Assessing phonological processing abilities for the prediction of future reading skills: a meta-analysis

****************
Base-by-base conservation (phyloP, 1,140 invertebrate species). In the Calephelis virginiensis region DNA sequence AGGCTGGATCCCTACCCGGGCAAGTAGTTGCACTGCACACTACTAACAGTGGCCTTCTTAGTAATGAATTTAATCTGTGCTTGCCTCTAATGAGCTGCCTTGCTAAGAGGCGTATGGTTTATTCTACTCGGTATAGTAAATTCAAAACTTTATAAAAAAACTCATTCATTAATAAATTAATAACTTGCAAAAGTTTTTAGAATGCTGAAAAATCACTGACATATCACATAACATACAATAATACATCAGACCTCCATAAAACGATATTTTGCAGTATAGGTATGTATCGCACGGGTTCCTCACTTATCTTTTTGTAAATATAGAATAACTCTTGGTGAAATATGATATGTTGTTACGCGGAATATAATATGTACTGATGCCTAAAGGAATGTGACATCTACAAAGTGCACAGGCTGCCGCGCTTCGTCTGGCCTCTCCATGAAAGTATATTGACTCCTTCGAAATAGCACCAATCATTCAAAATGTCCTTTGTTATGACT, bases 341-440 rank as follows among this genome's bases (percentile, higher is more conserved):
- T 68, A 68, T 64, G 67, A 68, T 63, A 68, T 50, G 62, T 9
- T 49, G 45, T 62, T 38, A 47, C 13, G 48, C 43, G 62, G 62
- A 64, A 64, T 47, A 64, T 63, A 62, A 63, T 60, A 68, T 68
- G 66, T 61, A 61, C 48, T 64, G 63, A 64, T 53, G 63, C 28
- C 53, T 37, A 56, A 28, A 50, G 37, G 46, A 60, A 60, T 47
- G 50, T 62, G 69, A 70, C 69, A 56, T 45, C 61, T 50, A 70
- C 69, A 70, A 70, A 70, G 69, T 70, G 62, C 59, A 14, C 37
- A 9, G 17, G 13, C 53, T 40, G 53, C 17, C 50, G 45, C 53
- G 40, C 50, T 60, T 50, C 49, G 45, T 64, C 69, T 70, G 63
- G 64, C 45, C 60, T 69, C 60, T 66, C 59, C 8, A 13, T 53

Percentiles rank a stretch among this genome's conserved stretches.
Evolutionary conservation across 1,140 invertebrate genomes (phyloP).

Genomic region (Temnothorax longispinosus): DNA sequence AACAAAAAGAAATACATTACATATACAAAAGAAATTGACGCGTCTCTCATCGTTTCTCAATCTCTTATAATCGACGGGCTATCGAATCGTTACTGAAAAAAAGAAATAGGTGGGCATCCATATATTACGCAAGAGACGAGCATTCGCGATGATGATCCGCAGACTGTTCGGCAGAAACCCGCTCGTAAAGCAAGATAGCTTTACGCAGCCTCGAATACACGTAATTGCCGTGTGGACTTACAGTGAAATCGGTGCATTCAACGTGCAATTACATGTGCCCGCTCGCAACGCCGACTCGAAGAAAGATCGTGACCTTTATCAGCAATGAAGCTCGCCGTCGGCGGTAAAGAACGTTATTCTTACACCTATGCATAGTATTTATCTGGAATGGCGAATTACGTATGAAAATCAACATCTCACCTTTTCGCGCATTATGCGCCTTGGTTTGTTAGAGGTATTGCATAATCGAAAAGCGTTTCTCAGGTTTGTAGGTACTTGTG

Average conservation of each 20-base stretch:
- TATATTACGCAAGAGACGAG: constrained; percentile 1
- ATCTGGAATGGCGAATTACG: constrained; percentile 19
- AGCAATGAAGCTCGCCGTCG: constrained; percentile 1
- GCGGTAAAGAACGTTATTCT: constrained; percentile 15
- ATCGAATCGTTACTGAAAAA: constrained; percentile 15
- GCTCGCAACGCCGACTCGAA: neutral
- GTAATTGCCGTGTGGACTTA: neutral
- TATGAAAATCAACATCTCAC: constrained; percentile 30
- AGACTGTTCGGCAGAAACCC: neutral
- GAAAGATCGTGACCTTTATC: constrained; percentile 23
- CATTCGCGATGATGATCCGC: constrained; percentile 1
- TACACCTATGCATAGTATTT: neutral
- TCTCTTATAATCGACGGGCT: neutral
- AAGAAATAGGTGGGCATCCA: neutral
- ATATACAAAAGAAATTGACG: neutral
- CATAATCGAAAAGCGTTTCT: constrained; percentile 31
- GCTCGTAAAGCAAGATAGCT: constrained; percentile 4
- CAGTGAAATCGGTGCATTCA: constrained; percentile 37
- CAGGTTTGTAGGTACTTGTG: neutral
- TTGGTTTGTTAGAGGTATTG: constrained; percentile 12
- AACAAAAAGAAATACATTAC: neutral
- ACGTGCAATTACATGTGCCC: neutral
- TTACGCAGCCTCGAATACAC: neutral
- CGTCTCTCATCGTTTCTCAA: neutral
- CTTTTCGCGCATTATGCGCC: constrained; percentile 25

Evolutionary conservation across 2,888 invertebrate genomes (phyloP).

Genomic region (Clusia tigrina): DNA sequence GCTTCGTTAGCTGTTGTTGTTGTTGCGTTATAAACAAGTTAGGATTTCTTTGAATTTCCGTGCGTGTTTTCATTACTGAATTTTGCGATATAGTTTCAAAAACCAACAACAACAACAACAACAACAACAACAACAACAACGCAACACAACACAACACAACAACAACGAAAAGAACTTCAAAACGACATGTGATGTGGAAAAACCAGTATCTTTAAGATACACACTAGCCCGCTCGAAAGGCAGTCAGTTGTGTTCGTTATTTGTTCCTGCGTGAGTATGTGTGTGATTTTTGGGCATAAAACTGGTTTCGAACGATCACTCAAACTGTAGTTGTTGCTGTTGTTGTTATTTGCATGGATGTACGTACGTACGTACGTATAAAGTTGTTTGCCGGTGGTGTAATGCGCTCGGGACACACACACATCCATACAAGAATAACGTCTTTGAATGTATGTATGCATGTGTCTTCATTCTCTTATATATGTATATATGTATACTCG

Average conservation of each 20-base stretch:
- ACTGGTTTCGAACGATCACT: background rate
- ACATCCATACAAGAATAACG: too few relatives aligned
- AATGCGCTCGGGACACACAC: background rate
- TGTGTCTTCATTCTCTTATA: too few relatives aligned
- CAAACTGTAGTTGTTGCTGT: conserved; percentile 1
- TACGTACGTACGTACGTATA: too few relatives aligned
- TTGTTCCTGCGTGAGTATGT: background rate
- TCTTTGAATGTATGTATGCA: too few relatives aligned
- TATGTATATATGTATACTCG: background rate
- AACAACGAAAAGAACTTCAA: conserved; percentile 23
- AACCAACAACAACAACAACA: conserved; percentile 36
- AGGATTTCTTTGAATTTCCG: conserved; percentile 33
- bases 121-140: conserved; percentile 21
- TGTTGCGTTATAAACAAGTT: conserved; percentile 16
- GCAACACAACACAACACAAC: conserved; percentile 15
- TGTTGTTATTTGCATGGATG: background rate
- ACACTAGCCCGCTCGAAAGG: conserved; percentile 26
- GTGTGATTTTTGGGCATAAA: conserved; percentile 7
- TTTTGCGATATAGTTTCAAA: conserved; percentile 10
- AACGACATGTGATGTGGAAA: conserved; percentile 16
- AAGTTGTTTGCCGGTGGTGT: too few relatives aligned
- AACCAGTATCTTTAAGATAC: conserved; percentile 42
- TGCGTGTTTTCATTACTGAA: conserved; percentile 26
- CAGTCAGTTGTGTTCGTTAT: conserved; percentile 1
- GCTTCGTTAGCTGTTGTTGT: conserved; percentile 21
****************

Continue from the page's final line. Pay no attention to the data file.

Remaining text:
This study evaluated three phonological processing abilities - phonological awareness, phonological coding in working memory, and phonological coding in lexical access - to predict future reading skills, using meta-analysis. Two research questions were addressed: (1) Which of the three phonological processing abilities contributes more to the prediction of risk for reading failure? (2) Are the different phonological processing abilities related independently to reading? A total of 33 longitudinal correlational studies (23 published studies and 10 unpublished studies) were included in the meta-analysis. Results confirmed the strong relation between phonological processing abilities and reading skills and showed that of the three phonological processing abilities, phonological awareness was the better predictor of word decoding and phonological coding in lexical access was the better predictor of reading comprehension. Results of a path analysis indicated that the three phonological processing abilities were independently related to two kinds of reading skill (i.e., word decoding and reading comprehension) with nonzero path coefficients. These results suggest that each phonological processing ability can contribute to the prediction of future reading skills, and each may provide a possible intervention strategy for young children with reading disabilities.